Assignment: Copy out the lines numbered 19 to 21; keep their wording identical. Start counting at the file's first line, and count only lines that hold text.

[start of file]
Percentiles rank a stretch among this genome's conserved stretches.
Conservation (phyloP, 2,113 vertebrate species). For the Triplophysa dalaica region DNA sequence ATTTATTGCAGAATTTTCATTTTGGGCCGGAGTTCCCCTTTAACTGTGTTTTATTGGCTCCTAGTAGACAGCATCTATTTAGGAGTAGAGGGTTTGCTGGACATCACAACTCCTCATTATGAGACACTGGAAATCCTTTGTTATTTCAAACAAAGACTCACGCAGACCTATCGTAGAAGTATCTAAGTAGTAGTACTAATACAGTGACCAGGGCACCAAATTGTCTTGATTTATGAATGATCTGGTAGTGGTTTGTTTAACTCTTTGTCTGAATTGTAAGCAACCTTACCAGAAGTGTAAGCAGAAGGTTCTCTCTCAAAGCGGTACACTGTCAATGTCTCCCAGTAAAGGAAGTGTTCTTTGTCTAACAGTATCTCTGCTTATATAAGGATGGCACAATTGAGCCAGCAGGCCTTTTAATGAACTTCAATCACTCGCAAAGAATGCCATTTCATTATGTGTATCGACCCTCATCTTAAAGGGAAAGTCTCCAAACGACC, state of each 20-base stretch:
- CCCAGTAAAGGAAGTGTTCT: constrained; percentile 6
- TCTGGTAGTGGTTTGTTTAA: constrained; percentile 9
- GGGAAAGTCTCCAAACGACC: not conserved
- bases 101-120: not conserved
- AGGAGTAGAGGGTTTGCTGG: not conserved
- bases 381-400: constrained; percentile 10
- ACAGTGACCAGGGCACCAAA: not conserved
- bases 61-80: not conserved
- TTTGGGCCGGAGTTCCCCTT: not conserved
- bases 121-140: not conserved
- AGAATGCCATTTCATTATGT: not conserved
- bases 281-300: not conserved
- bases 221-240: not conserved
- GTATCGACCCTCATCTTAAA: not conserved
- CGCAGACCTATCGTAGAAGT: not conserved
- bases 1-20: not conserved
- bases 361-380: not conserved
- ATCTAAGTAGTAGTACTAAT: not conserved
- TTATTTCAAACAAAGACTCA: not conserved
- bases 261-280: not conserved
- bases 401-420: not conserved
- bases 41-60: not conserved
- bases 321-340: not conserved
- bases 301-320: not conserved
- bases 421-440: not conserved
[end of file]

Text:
- bases 361-380: not conserved
- ATCTAAGTAGTAGTACTAAT: not conserved
- TTATTTCAAACAAAGACTCA: not conserved